Naz and Maalik is a multiple award winning movie by writer/director Jay Dockendorf, with lead actors Curtiss Cook Jr and Kerwin Johnson Jr. A relevant look at two closeted gay teenage African-American Muslims in Brooklyn who are under surveillance by FBI, this narrative film was inspired by real life stories of LGBT Muslims, as told to Jay.
Art Shrian from myNewYorkeye had a conversation with the wonderful filmmaker. Here are the excerpts.
Art Shrian: How are you doing Jay?
Jay Dockendorf: I’m great Art. How are you?
Art Shrian: I’m great, thanks. So, you’re based in New York?
Jay Dockendorf: I live in Brooklyn. I used to live in Bedstuy, and I moved here. I’m currently staying here, and I think next project will be here.
Art Shrian: So what do you think of the weather here?
Jay Dockendorf: I actually enjoy it more than I Thought. I’ve been here 4 years, I grew up in LA, went to school in CT, and now I’m here.
Art Shrian: So congratulations on wonderful movie. It’s very captivating. The subject of the movie is very interesting, but also the visuals of New York City are great. Like a New Yorker sees it. SO how did you shoot it?
Jay Dockendorf: We shot Guerilla style. We shot on location. I acted as location scout, and most film was shot on real locations, except the mosque scene. The style of the film has a lot to do with camera work, and cinematographer Jake Mickey and Production designer who worked together to create a look, of seeing New York that’s reflected in the shots, but also matches what’s happening with the characters. I have to give them full credit for the look of the film.
We shot with a lightweight camera Canon C300, which let us spend long days hand held. That was good for the guerilla style filmmaking.
Art Shrian: New York City itself plays a character and you guys have done a great job of it. About the story, its very complex. It has various layers, like subject of sexuality, subject of religion, subject of racial profiling. It brings multiple layers of emotions and journey of the characters through this story. So how did you come up with this story?
Jay Dockendorf: This is not a story of myself. It’s a story of many people how I thought deserve their story to be told. The sources are events that I saw on street, on subway, in homes where I have stayed in. Particularly, a gay couple I lived with inspires the main character. It’s not a documentary, but things gave me lot of inspiration. I started writing this 2012, and I had my experience in Bedstuy with the African American community, which inspired me and became source of some of the story.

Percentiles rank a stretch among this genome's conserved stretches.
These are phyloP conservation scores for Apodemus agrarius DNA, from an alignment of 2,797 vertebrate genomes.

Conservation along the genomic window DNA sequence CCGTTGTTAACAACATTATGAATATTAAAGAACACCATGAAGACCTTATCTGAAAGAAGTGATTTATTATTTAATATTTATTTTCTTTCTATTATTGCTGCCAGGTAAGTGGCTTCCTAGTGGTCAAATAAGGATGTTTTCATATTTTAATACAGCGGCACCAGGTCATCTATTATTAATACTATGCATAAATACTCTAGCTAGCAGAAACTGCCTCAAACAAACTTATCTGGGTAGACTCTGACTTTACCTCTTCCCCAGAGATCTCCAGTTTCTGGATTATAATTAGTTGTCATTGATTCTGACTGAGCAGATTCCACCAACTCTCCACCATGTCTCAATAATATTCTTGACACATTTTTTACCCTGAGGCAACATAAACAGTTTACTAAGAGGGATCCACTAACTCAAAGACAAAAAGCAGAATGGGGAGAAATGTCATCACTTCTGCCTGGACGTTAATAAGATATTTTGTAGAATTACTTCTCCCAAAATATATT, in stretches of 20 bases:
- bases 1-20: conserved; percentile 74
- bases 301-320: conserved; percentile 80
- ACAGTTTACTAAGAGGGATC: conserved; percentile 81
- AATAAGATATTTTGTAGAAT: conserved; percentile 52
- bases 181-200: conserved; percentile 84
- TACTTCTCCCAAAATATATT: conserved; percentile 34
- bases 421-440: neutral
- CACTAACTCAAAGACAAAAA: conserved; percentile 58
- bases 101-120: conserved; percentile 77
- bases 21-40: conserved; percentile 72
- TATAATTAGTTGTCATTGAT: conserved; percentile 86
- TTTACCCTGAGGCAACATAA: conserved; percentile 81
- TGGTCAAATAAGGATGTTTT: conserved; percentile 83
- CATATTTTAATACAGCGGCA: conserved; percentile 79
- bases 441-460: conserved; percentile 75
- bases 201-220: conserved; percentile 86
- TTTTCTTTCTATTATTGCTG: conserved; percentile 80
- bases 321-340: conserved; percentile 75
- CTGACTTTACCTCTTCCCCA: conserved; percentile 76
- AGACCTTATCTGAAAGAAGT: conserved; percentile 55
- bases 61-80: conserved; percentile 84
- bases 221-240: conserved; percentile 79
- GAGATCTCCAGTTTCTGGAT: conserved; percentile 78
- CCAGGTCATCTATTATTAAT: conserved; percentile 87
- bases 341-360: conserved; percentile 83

Art Shrian: As a filmmaker and writer, what was the most difficult thing or biggest challenge? And what was the most rewarding outcome of this project?
Jay Dockendorf: Most rewarding was creation of this film. We rehearsed the film together, walking through the city, for 3 weeks. The actors were so giving and committed, was great help. It allowed building characters in a way, which would not have been possible otherwise. The various challenging aspects were also very rewarding. Like shooting in subway was hard. To get right angles, right sound, everything was tough. Our sound recorder, Joe, was wonderful. Getting the camera to not shake much. And for actors to perform in front of live audience and strangers, it was all very challenging, but truly rewarding.
Art Shrian: The scenes on the street, with the guys selling things, were very cool. We see these folks in subway or street, selling stuff. But we usually don’t think of there backstory. This was cool to see. Were the others all actors, or real people?
Jay Dockendorf: It was a combination. We cast some people on the street. Some people reached out to us. Or actor’s improvised. People were very supportive.
Art Shrian: I really enjoyed the positivity and optimism of the film. Lot of dramatic stuff could have happened, but movie keeps a positive direction, avoiding the drama.
Jay Dockendorf: Thanks; I’m glad to hear that. It’s controversial aspect of the movie. Some people feel it could have been exploited more with potential conflict and drama, or thriller.
Art Shrian: So what’s your overall message for your audience, from this film and in general from your work?
Jay Dockendorf: I would want the film to speak for itself, and let people decide. It might be limiting, if I blurted it out, in few words. I would like to hear the audience’s interpretation of the film. I think it’s more powerful that way.
Art Shrian: That’s wonderful, I completely agree. The movie does speak for itself and shows your care and concern for the wonderful characters, the subject and everything else around it. Thanks a lot for talking to us, and making this beautiful film. Congratulations!
Naz & Maalik opened in select cinemas on Jan 22, 2016. It’s also be available from Jan 26, 2016 on DVD via Wolfe Video and many major retailers. And also on VOD via www.WolfeOnDemand.com and additional digital platforms.